In its second year, Slide2Learn is an education event by teachers, for teachers. The conference will be held April 18 and 19, 2011 on Queensland's Sunshine Coast at the ICT Learning Innovation Centre, Sunshine Coast University, Australia. Not only will it feature beginner and advanced sessions on the iPod touch, but also have a special focus on the iPad, with every attendee being able to borrow a device for use.
I will be keynoting the event and presenting breakout sessions. This will be my first time in Australia and I am very much looking forward to Slide2Learn.
The website for Mobile Learning Experience 2011 is now online! mobile 2011 is the conference for those interested in the latest in teaching, learning, and mobile computing. It will be held in sunny Phoenix, Arizona April 6-8, 2011. Many sessions will be devoted to iPod touch and iPad. Participants can look forward to an extraordinary keynote by Graham Brown-Martin, founder of Learning Without Frontiers. I'm looking forward to attending and presenting sessions myself.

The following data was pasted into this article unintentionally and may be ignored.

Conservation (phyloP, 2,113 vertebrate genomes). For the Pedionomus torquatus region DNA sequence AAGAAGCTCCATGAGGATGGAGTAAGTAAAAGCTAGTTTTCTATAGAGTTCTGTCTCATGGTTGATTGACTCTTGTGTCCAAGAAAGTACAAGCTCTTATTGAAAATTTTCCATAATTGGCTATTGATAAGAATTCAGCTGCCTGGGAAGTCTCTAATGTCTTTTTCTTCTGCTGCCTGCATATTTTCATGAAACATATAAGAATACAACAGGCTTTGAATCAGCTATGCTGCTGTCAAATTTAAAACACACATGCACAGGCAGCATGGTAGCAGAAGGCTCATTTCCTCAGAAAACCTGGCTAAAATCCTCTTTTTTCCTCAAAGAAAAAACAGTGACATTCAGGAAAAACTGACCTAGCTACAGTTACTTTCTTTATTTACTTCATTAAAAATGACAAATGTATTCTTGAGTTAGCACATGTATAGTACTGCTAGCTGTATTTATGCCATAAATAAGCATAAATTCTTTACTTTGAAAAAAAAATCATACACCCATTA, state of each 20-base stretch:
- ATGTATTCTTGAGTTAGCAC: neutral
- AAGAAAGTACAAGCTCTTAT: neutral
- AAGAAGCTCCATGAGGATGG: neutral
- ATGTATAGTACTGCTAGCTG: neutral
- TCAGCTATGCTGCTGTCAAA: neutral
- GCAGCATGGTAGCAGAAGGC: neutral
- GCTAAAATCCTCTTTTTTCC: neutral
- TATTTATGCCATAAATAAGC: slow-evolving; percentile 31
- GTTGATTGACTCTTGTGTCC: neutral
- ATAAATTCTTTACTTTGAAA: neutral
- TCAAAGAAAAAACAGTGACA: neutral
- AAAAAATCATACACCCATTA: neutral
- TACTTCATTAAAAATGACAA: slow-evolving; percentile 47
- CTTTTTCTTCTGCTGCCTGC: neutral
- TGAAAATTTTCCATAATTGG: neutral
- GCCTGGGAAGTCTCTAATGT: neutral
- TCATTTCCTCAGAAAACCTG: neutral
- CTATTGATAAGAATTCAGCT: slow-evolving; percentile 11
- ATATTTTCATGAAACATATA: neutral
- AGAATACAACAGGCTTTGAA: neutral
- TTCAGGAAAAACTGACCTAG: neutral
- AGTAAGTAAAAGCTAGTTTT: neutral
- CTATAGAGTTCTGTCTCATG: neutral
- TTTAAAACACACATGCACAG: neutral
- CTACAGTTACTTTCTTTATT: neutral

The launch of mobile2011.org also brings the launch of registration. Registration includes two nights at the Hyatt Regency Downtown Phoenix. The conference team, presenters, and the Arizona K12 Center are not making a profit from mobile2011. The event is a volunteer effort and every dollar of registration goes into the venue, catering, materials, and logistics. Registration deadline is March 1, but the conference is expected to sell out before the deadline.
Mobile Learning Experience 2011 already has a great line-up of speakers. From teachers, to visionaries, to students, those presenting have a passion for mobile learning. Are you interested in sharing your passion? mobile 2011 is accepting proposals to present breakout sessions. If you are interested in presenting, please complete this form. The event’s schedule will be finalized in January, so please complete a proposal before December 1, 2010.